Palestinian President Mahmoud Abbas says Israelis have to accept references of peace process

Negotiations in Jordan not exploratory

Israel pledges to reply to issues of borders, security

Abbas: All options are available, but there are no plans for third intifada

Israel continues Palestinian land seizure, namely in Jerusalem

Israeli and Palestinian officials met for the first time in more than a year and agreed to hold further preliminary talks in Jordan as part of an effort to renew formal peace negotiations.

“We do not want to raise our expectations at this stage, but we also do not want to underestimate the importance of the meeting, which gathered the Palestinians and the Israelis face to face,” Jordanian Foreign Minister Nasser Judeh said at a news conference to sum up the talks in Amman.

The first get-together between Palestinian negotiator Saeb Erekat and his Israeli counterpart, Yitzhak Molcho, since the breakdown of talks in September 2010 was arranged by the international group known as the Quartet, with help from Jordan’s King Abdullah.

The odds that Israel and the Palestinians will resolve their conflict this year “are slim to none,” said Aaron David Miller, a public-policy scholar at the Woodrow Wilson International Center for Scholars in Washington who served for a quarter-century as a Middle East negotiator in both Republican and Democratic administrations.

The combination of this year’s U.S. presidential election and the uncertainties surrounding the Arab world’s uprisings and their aftermath in Egypt and elsewhere means no progress toward resolving issues such as the borders of a Palestinian state and the rights of Palestinian refugees is likely until at least 2013, Miller said in a telephone interview.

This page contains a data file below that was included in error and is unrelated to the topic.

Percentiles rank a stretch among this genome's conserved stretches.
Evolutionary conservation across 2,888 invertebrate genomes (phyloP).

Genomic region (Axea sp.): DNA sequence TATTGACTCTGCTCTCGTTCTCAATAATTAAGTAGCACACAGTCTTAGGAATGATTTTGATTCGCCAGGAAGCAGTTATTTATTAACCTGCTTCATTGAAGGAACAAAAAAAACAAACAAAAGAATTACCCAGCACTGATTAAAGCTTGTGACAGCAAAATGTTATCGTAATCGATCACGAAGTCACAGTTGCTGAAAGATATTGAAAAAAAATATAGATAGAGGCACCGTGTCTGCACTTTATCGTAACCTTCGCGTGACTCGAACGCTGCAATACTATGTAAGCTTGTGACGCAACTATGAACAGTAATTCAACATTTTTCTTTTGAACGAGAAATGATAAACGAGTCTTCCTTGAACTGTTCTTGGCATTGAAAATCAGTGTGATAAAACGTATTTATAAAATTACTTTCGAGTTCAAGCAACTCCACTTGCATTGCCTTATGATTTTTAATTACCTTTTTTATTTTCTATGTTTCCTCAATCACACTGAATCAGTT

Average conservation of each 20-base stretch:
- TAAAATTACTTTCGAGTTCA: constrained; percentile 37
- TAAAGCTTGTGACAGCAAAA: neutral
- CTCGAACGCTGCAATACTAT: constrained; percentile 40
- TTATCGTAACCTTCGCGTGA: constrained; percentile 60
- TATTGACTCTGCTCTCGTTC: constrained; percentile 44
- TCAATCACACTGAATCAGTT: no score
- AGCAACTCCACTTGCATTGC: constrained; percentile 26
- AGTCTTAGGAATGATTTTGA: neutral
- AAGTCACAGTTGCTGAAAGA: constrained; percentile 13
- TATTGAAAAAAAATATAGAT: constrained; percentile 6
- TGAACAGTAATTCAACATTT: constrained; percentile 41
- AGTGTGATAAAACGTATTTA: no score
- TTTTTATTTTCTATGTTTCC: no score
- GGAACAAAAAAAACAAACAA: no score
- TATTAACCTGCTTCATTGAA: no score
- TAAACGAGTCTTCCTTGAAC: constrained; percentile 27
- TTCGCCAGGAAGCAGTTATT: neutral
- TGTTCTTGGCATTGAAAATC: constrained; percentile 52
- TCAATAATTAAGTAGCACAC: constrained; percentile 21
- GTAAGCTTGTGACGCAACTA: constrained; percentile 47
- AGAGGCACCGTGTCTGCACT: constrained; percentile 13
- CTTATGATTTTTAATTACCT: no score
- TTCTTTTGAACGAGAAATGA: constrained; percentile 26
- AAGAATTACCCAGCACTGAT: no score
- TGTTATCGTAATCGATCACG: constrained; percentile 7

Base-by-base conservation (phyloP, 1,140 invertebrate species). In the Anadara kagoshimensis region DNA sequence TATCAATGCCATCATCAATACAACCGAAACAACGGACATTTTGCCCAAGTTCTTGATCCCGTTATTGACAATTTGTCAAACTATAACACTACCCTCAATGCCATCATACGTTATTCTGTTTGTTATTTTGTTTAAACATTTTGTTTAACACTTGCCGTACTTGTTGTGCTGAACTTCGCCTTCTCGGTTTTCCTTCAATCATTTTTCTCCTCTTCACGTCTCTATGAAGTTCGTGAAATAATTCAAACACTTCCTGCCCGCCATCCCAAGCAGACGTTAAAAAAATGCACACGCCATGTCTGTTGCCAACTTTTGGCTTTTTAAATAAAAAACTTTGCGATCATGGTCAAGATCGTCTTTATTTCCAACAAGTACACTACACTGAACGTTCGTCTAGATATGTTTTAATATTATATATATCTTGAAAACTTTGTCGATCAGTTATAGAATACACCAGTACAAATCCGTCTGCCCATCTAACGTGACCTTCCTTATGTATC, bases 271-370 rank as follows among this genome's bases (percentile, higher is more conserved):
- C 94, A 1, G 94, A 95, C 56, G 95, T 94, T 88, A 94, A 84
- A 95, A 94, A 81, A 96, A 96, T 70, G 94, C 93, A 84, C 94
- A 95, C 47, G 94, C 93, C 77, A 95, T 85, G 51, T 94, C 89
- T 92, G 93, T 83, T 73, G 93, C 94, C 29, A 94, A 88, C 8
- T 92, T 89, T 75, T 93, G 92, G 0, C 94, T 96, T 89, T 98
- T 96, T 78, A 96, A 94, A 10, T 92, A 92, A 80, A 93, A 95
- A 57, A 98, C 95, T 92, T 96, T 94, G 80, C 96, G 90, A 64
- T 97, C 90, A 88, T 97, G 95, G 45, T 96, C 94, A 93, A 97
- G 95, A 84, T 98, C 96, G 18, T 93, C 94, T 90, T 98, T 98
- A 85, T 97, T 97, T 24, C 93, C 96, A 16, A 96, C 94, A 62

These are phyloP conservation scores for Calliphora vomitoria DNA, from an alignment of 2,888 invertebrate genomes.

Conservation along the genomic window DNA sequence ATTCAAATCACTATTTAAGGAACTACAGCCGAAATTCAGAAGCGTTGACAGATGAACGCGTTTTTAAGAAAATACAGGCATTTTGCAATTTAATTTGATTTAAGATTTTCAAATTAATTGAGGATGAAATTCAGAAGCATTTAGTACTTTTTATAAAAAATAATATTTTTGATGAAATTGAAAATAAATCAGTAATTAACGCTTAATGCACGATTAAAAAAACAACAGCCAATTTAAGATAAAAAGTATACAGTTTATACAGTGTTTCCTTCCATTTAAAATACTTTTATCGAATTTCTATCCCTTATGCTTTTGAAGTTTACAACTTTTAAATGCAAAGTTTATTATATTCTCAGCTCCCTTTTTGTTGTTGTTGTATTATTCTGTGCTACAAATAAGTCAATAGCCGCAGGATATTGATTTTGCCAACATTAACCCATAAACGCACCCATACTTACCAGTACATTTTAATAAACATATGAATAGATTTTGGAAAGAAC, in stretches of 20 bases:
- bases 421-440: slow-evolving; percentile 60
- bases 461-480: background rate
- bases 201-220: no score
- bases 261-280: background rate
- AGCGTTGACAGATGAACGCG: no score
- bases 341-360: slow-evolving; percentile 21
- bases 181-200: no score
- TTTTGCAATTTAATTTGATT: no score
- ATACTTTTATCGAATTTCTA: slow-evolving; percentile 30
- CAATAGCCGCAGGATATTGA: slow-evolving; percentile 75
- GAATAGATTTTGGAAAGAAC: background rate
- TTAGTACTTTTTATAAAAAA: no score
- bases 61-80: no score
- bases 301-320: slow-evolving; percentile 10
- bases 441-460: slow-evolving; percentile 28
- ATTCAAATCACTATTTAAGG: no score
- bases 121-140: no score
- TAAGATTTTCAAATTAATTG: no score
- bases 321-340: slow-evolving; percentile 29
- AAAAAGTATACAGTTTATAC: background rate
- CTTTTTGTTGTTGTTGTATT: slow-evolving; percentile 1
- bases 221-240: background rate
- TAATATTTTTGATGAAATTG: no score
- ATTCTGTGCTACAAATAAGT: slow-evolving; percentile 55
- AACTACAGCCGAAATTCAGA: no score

Future talks will also be held in Jordan, Judeh said. Israeli and Palestinian officials declined to comment, saying Judeh spoke for all participants.

The two sides will talk again in Jordan on Jan. 6, U.S. State Department spokeswoman Victoria Nuland said at a briefing this week in Washington.

“That is important, that this dialog is continuing,” Nuland said. “We hope it will give us some momentum.”

To even reach the negotiating stage, Erekat and Molcho would have to resolve a fundamental conflict between Palestinian Authority President Mahmoud Abbas, who says peace talks can’t begin until Israel freezes West Bank settlement construction, and Israeli Prime Minister Benjamin Netanyahu, who says building will continue.

Abbas told reporters earlier this week in the West Bank city of Ramallah that he may take “harsh” action if the talks with Israel don’t lead to a settlement freeze by Jan. 26, the date set by the Quartet for the two sides to submit proposals on security arrangements and a final border between them.

“We will discuss and study and decide what to do after the 26th,” Abbas told reporters at a ceremony to open a legal studies center in Ramallah. “So far, I cannot reveal what the measures are because they are not ready yet, but we will take measures that might be harsh.”

Also working against the resumption of peace talks is a rapprochement between Abbas’s Fatah party and the Islamic Hamas movement, which is considered a terrorist organization by Israel, the U.S. and the European Union. Netanyahu says he won’t negotiate with a Palestinian government that includes Hamas.

Netanyahu’s spokesman, Mark Regev, declined to respond directly to Abbas’s comment about the prospect of the talks collapsing.

“It is our sincere hope that we will see the beginning of a process of direct talks between Israel and the Palestinians and that we move toward a peace deal,” Regev said. “There is no alternative that can bring peace.”